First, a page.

When I read Kate Mataung’s blog for her fiveminutefriday prompt DISAGREE I wanted to shout out in total AGREEMENT. We each have a different experience of life, which colours our views, but I totally agree with Kate that we seem to be forgetting how to explore each other’s position politely.
I glanced up from my screen and saw the chess board and carved stone figures I bought when I was teaching in Kenya. Their serried ranks are the epitome of disagreement, and if unresolved the inevitable result is a battle. I love the pinkish colours of the Kisii stone stone, which is soft but easily fractured. Over the years some of the pieces have lost their heads in fierce fought family battles, or tantrums! One piece is missing and has had to be replaced with a lego brick.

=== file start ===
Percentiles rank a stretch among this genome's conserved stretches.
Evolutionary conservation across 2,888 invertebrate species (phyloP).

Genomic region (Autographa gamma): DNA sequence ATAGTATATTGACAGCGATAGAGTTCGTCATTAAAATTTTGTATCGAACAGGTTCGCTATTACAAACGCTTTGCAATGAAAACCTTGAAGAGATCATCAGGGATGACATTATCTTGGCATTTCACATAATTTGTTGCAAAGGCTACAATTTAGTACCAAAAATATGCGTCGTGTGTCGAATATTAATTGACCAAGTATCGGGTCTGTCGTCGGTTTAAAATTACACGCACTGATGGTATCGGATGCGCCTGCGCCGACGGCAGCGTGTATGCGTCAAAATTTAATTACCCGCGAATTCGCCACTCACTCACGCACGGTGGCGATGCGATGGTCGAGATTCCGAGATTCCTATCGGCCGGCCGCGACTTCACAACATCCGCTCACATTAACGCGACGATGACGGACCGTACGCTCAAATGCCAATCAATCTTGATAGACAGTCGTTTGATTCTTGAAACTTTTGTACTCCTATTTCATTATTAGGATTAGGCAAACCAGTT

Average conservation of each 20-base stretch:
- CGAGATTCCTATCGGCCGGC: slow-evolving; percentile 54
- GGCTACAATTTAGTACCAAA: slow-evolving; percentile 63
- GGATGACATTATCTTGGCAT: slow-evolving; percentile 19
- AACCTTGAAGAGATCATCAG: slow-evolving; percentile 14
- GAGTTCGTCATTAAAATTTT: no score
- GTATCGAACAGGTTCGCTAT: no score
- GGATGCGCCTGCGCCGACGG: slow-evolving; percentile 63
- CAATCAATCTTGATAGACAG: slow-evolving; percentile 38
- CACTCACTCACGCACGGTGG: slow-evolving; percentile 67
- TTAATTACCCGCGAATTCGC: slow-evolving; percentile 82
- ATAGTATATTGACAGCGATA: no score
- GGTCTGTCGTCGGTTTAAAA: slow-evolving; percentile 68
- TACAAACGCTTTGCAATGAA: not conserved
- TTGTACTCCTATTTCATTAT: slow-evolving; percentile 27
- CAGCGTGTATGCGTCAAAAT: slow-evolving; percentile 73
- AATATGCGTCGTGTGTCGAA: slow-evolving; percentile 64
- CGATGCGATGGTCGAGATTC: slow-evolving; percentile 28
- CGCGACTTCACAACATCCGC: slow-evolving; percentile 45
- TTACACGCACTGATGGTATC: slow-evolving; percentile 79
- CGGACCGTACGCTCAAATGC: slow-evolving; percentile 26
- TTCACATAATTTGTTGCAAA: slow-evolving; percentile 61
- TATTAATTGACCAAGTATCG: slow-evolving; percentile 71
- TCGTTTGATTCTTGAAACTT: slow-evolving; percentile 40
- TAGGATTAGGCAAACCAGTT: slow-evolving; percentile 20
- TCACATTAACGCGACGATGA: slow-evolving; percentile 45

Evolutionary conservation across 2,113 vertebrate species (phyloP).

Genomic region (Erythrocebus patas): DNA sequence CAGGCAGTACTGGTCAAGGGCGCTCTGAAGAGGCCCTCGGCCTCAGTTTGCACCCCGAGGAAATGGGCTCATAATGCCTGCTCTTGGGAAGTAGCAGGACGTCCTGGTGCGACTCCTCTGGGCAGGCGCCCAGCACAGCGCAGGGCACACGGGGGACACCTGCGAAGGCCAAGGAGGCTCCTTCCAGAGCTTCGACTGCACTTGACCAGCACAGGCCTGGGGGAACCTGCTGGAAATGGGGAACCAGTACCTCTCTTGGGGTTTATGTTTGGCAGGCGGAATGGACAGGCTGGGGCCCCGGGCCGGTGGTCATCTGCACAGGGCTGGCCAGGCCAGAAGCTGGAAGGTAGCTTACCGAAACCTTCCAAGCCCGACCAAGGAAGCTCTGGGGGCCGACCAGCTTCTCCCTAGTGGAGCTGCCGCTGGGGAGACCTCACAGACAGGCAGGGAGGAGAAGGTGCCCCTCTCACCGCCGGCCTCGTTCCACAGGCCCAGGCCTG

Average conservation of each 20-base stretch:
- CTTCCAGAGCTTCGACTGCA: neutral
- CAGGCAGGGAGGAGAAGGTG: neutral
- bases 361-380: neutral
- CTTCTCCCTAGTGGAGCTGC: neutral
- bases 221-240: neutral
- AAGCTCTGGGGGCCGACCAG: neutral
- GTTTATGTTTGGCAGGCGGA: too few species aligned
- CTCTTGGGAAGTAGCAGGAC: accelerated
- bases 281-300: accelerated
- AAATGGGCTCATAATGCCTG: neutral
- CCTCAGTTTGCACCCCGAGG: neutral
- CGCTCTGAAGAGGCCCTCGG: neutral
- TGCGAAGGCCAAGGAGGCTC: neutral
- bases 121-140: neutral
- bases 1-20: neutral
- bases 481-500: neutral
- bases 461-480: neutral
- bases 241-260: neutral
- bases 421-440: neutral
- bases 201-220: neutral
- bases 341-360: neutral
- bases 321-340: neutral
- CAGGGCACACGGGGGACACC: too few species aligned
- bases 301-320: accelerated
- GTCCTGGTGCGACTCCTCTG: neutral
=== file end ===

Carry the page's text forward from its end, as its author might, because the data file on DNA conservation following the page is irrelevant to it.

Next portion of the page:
On mission with Flame International, we often read Psalm 133, where the Lord bestows blessing on those who live in unity. I do not always agree with my colleagues, reactions to strange food vary, and political views are difficult to predict, but we know that unity with each other, and a focus on the healing power of the Holy Spirit are crucial when leading peace and reconciliation workshops in post conflict areas.
Last night I listened to an online lecture by Loretta Ross on ‘Appropriate Whiteness’. She called on those who identify as white neither to feel guilt, nor to ‘call out’ those with neo-Fascist views but to ‘call in’ those with whom we disagree and work through the complexities of our different positions. This helps in many kinds of disagreement. She reminded us that it needs courage and determination to be true to our own values. Thank you, Loretta, for a great talk.
I love Africa and have been to South Sudan many times on peace and reconciliation missions, working with the Episcopal Church of South Sudan. I taught near Kisumu, Kenya in the 1970’s.